Yearbook staff to work during summer to complete 500 pages

“The Horned Frog” yearbook’s 114 years of publication mirrored the university’s history as it grew and modernized throughout the years.

“The Horned Frog” was chosen as the name for the yearbook in 1898 before it became TCU’s official mascot, yearbook adviser Kathy Hamer said. The staff wanted a title that differed from the University of Texas Longhorn, she said.

When Clark Jones, editor of “The Horned Frog” in 1989, joined the yearbook staff, he said the publication was a shadow of its former self in comparison to his mother’s university yearbook from the 1950s. He said the book was flimsy and only a few pages long.

Jones, who is now a microbiology professor at the university, said trying to bring the yearbook back to its traditional form was difficult.

The staff created the yearbook with non-Internet-based paper layouts, the darkroom in the communication building and a small computer in the attic of the former Brown-Lupton Student Union building, he said.

Jones said that without social media or the Internet, it was difficult to spread the word about getting involved in the yearbook. He said he came up with an idea to create more involvement by taking yearbook pictures during orientation.

“TCU’s campus has changed tremendously, but there is still so much history attached to this campus as well as things that haven’t changed,” Jones said.

Laura Donnelly, “The Horned Frog” editor-in-chief, said the yearbook was the means by which the university recorded its history.

Now the staff works in the basement of the University Recreation Center under Hamer’s supervision.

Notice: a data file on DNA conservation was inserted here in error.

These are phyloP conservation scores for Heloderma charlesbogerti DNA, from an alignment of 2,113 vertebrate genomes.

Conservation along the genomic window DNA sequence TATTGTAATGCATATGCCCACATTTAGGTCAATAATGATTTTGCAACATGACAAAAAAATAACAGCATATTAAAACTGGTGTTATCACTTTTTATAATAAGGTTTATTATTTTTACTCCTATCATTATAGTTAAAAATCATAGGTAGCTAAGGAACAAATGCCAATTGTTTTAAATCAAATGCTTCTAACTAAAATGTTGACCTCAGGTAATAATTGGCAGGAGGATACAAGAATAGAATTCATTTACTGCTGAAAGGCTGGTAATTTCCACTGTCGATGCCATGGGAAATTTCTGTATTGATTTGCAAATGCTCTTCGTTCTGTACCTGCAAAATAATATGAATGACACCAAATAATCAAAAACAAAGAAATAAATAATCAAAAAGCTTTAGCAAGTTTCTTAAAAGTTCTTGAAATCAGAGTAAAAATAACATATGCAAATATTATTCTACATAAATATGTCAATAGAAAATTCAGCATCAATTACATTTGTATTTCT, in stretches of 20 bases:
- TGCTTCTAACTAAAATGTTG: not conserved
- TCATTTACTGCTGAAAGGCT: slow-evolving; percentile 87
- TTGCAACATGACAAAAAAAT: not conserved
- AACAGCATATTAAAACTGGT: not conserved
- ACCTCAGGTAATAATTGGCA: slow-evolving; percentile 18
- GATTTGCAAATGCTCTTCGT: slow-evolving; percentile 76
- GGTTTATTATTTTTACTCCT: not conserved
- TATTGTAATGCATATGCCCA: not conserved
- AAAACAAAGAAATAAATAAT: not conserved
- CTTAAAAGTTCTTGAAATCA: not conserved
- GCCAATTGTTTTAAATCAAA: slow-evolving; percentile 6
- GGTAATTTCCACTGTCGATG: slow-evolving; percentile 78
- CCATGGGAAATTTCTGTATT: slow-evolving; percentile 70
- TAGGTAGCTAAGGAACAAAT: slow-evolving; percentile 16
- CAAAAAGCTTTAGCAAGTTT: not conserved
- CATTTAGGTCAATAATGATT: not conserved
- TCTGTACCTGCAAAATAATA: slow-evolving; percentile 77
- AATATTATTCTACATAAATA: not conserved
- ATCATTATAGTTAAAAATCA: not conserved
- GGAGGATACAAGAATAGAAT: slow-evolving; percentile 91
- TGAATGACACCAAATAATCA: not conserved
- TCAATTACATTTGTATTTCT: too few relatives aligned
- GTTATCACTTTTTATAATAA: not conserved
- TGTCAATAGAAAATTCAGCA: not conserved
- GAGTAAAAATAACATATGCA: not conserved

Jones said the amount spent per year on “The Horned Frog” in 1989 was between $5,000 and $10,000. This year, the publication of the book cost more than $60,000, Hamer said.

Hamer said “The Horned Frog” does not receive any money from the university and that all the money that goes into the creation of the yearbook was made through yearbook sales.

She said that since she came to the university in 1993, yearbook sales ranged between 1,800  to 2,300 copies annually

Each year, “The Horned Frog” staff creates a new theme for the yearbook that has an underlying meaning, Hamer said. In 2000, the theme for the yearbook was “Emerge,” which represented rising above the crowd.

Donnelly said staff members spend the most time on developing the book in the summer in preparation for its release in the fall.

She said that during the school year, she worked on the yearbook 10 to 15 hours a week, depending on deadlines.

Donnelly joined the yearbook her sophomore year as its organizations editor and immediately grew fond of the staff as she met and worked with people from all different years, she said.

Hamer said a DVD version of “The Horned Frog” became available in 2004, which was a compilation of video footage from events throughout the year. TCU was the first university to offer a DVD supplement in their yearbook, and other universities soon followed the example.

Last year, the yearbook began to feature QR codes to view specific events, such as the implosion of the west side of Amon G. Carter Stadium, Hamer said.

The now 500-page, full-color publication features different sections on student life, academics, organizations, Greeks, sports and people, Donnelly said.

“The yearbook allows you to look back on your college years and say, ‘I remember when TCU looked like that,’ or, ‘I remember when that program wasn’t there or was just starting,’” Donnelly said.

This story was corrected to show the correct uses of DVDs for the yearbook, sales and that ID photos are not used in the yearbook.